A few months ago, spurred on by a spate of hate crimes in our small town of Olympia, I along with a group of local clergy met to think about what we can do. While we all understand the pastoral and teaching role we play in our communities, serving our own traditions, we also take seriously the role we can play in the public sphere, bringing the language of morality and ethics to our political and civic conversations.
From our initial meeting came the idea to craft a “charter of compassion,” a statement of values that we wanted to offer to our community and civic leadership. The idea is that the response to hate crimes would not just be about individual victimization but about the violation of fundamental values as a community.
The charter would also potentially inform other communal conversations. In my mind, I thought that having a statement of values that could be used to address our response to the issue of people suffering homelessness, that policy decisions could be made not just by political expediency, or solely in response to a vocal stakeholder, but by an appeal to basic spiritual and moral values.
We crafted a statement and passed it along to local clergy to sign on. We created a website that would allow any community member to affirm the charter. Last week we then brought it to City Council, reading it as part of the open comment period that opens each meeting. As the comment period came to a close, to our surprise, Councilmember Nathaniel Jones immediately made a motion to adopt the charter, a motion that then passed unanimously.
The timing of the release of the charter to the election was somewhat coincidental. We did not mean to time it to come out after the election, delays in planning pushed back the original date prior to the election that we had hoped to present it. Of course if things had gone according to plan we would not have known the results of the election. But perhaps it was the news of the election that led to the motivation to embrace this document.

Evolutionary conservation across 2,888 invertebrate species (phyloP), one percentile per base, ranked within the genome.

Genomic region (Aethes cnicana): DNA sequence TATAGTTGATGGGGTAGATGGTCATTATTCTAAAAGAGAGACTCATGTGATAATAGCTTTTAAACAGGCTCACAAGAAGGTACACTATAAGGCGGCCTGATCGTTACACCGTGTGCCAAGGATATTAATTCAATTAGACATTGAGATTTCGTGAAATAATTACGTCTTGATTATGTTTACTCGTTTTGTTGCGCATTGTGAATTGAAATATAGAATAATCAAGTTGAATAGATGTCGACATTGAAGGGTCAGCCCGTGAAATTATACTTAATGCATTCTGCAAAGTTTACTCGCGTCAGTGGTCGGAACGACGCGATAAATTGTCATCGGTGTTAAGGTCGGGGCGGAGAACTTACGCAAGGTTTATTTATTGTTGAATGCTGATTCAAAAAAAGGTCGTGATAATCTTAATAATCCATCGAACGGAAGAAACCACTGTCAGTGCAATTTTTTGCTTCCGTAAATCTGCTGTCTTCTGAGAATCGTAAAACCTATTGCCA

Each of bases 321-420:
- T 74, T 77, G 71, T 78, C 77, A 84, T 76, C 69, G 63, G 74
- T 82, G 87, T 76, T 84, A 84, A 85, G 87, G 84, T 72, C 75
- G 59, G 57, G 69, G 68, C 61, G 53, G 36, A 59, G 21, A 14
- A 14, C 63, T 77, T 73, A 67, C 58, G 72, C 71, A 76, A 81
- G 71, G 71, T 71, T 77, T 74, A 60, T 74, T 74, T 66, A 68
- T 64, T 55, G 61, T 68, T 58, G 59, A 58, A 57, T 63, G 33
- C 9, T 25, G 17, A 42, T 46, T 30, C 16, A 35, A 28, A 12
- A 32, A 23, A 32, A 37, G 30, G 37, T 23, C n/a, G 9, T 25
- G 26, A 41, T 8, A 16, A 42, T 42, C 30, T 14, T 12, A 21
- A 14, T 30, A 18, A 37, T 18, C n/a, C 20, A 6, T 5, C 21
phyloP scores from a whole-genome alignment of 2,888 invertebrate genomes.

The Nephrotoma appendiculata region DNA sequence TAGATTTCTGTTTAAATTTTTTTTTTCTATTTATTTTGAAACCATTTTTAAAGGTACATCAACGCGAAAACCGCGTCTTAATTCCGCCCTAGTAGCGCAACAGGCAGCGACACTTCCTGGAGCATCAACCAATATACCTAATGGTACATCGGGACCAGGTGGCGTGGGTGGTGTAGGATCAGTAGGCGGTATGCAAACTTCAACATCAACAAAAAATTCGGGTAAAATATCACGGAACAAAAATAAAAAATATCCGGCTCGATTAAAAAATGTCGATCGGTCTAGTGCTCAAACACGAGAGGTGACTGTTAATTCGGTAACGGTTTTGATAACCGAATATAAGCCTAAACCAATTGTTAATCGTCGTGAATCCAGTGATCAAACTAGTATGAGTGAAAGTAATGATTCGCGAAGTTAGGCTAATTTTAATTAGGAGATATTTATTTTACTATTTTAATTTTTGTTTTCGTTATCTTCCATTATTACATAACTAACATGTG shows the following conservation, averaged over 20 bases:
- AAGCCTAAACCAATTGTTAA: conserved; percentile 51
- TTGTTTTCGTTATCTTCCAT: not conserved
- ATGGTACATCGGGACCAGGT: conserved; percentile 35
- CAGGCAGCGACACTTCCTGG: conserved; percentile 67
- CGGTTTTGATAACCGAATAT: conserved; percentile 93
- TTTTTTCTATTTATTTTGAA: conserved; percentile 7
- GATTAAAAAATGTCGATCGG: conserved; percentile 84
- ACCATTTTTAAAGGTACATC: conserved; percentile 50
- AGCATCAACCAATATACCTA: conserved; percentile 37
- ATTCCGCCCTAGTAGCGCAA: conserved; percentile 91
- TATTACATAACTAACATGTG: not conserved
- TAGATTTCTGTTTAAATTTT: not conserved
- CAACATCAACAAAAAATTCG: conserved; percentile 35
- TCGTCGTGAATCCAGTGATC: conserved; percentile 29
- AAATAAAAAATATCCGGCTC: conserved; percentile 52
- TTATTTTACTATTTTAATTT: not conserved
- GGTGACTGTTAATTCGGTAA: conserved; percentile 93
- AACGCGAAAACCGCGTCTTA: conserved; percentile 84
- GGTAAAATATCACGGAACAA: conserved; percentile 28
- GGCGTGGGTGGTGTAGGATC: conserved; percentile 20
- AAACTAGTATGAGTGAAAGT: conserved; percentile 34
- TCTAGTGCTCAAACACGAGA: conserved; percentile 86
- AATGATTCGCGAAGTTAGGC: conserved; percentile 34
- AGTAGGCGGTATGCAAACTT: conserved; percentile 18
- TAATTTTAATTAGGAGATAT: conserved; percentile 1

I also recognize I’m posting this on our national holiday of Thanksgiving, which carries with it different meanings to different populations. For some a celebration, for others a day of lament. For some a focus on season and harvest, for others a focus on gratitude and humility. For some a focus on community, for others a focus on family. For some a time of harmony, for others a time of discord.
For all of these, the value of compassion can be our intention–a powerful motivator for how we relate to each other, to our history, to our community. Compassion does not imply approval or agreement, it is what simply brings us to recognize the fundamental dignity and worth of everyone. It is my prayer that we truly see compassion for all people made manifest in the days, weeks and years to come.
While originally written in response to past events, it may be this Charter of Compassion that will carry us forward to face the future.
The text of the charter is below, I invite everyone who so wishes to go to olycompassion.org and sign up.
- As a community, we recognize the inherent worth and dignity of all persons. In doing so, we strive to practice respect and compassion towards one another, engage in civil dialogue, honor each individual as we ourselves would like to be honored.
- As a community, we recognize our interdependence. In doing so, we strive to work collaboratively, bringing all voices to the table to solve community issues for the benefit of everyone.
- As a community, we believe we must create a society where all people are able to live into their best selves. In doing so, we use our best efforts to work together for the common good. This means that public officials and citizens speak out with one voice against bigotry, racism, and religious prejudice.
- As a community, we strive to live our shared values as we work to build a community that welcomes and respects the unique gifts brought by all those who make up our diverse Olympia community.